Impact Of Accessibility Signals On Knowledge Diffusion

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Figures 6a, 6b, 7a, and 7b provide visual insight about the effect of utilizing accessibility signals in 8 blocks of our experiment. Figure 6a, compares the effect of utilizing accessibility signals on knowledge diffusion in blocks with heterogeneous distribution of knowledge and 1) local, and 2) global reputation mechanisms, whereas Figure 6b does this comparison in blocks with homogeneous distribution of knowledge and 3) local and 4) global reputation mechanisms. Similarly, Figure 7a compares accessibility signal’s effect in blocks with homogeneous distribution of knowledge and 5) low network density, and 6) high network density, whereas Figure 7b does this comparison in blocks with heterogeneous distribution of knowledge and 7) low…show more content…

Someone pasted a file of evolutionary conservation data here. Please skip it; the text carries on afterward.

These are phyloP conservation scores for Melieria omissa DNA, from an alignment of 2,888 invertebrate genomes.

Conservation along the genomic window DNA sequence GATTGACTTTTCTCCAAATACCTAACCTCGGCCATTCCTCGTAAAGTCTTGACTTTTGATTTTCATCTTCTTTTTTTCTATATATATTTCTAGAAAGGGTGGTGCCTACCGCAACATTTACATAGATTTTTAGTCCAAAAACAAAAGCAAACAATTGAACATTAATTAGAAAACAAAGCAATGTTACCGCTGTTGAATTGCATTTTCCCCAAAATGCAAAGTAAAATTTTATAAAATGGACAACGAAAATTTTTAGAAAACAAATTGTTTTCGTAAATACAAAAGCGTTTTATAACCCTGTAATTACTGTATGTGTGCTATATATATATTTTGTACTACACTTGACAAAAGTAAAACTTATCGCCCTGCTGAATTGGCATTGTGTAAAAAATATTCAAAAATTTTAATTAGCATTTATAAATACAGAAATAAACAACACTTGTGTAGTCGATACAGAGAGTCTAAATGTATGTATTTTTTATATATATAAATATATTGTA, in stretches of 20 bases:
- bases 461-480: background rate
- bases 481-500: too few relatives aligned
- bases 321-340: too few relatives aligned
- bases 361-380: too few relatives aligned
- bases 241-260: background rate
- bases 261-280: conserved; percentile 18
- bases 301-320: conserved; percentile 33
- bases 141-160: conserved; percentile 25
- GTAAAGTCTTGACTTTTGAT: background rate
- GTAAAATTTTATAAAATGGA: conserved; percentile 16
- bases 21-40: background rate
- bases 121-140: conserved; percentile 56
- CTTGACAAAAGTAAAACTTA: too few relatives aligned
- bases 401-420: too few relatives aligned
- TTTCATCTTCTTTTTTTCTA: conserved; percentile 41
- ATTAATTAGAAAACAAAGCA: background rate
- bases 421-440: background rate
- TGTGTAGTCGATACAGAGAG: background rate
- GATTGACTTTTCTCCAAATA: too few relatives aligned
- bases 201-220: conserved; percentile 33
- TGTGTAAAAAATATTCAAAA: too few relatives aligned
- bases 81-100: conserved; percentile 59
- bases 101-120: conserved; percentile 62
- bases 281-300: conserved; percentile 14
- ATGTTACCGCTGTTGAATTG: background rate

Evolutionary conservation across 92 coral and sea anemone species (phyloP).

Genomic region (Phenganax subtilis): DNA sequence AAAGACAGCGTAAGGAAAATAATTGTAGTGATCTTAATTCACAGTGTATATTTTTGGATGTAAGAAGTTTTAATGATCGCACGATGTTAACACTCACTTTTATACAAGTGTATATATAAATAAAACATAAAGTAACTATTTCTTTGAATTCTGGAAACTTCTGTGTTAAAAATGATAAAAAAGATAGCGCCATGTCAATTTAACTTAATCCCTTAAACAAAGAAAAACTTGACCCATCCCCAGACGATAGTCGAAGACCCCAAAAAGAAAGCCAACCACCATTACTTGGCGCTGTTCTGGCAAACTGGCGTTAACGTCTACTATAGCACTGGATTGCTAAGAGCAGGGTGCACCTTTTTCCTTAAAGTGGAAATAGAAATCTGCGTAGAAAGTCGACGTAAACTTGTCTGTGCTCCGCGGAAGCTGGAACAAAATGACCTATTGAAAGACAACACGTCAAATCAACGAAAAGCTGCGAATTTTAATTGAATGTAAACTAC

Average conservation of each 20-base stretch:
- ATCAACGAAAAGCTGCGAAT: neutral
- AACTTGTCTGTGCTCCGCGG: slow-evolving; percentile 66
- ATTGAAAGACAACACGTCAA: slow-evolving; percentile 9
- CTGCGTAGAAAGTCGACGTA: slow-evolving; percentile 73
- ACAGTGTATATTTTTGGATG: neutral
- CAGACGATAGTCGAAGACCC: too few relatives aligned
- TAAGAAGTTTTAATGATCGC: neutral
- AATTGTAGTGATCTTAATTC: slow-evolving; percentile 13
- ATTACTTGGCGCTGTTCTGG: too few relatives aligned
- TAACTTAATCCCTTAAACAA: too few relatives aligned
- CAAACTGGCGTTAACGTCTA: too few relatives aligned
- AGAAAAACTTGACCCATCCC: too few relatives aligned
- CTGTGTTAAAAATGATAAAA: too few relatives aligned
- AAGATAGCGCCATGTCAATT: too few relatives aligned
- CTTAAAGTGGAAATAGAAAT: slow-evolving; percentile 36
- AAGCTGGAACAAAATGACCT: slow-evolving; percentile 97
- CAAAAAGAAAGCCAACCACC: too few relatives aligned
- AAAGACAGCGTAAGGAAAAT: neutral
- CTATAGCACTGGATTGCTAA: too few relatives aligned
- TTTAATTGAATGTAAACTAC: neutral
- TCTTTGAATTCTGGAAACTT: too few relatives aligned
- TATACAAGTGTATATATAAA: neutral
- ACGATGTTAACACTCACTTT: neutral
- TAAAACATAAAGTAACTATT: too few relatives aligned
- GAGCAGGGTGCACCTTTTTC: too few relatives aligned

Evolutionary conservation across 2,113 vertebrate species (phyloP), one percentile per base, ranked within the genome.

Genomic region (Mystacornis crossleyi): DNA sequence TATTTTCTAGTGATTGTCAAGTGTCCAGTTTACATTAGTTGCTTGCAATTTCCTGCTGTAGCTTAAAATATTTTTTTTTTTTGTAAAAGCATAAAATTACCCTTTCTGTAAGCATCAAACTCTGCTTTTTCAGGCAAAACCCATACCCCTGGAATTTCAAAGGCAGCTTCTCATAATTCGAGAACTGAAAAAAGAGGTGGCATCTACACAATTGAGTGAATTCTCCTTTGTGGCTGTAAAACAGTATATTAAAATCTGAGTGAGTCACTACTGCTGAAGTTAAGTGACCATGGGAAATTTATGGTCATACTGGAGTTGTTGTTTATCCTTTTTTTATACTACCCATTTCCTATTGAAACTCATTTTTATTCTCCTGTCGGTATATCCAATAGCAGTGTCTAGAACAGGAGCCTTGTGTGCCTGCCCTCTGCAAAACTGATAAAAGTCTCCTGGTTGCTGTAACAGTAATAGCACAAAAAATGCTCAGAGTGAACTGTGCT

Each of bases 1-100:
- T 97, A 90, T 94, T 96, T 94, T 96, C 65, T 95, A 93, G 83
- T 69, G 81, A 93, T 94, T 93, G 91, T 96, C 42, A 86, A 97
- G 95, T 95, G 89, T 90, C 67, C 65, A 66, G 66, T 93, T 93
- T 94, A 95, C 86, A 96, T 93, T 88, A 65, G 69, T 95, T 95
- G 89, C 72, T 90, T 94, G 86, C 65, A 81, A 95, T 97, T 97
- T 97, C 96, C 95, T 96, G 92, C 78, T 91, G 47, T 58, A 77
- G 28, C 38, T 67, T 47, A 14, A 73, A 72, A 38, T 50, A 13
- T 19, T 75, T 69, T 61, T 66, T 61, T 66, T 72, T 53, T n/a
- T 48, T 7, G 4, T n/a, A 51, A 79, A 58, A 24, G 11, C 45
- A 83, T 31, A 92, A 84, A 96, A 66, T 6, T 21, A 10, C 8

This measure abstracts extent of diffusion in the network (Abrahamson and Rosenkopf 1997). A dummy variable called “heterogeneous knowledge distribution” is created with a value of 1 when the distribution of knowledge is heterogeneous, and 0 when the distribution is homogeneous. Further, we model accessibility signals as 0/1 dummy variables where 0 indicate no use of a signal and 1 indicates the use of a signal. Likewise, a dummy variable called “global reputation mechanism” is created which is 1 when the reputation mechanism is global, and is 0 when the reputation mechanism is local. Also, we input the inverse number of questions that each agent can answer per round of simulation as the measure of its time constraint (low- 1/10, high- 1/5). Finally, we use the parameter value of network density (0.3, 0.7) as the network density variable’s value in our OLS model. Table 1 reports the beta coefficients of accessibility signal dummy in each of the eight blocks mentioned above . Results of this split-sample analysis, conforming to patterns seen in the plots, show that accessibility signals have positive effect in blocks 4 and 6, whereas they have negative effect in blocks 1 and 8, and insignificant effect in blocks 2, 3, 5, and 7. As an alternative to the split sample test, we run regression models
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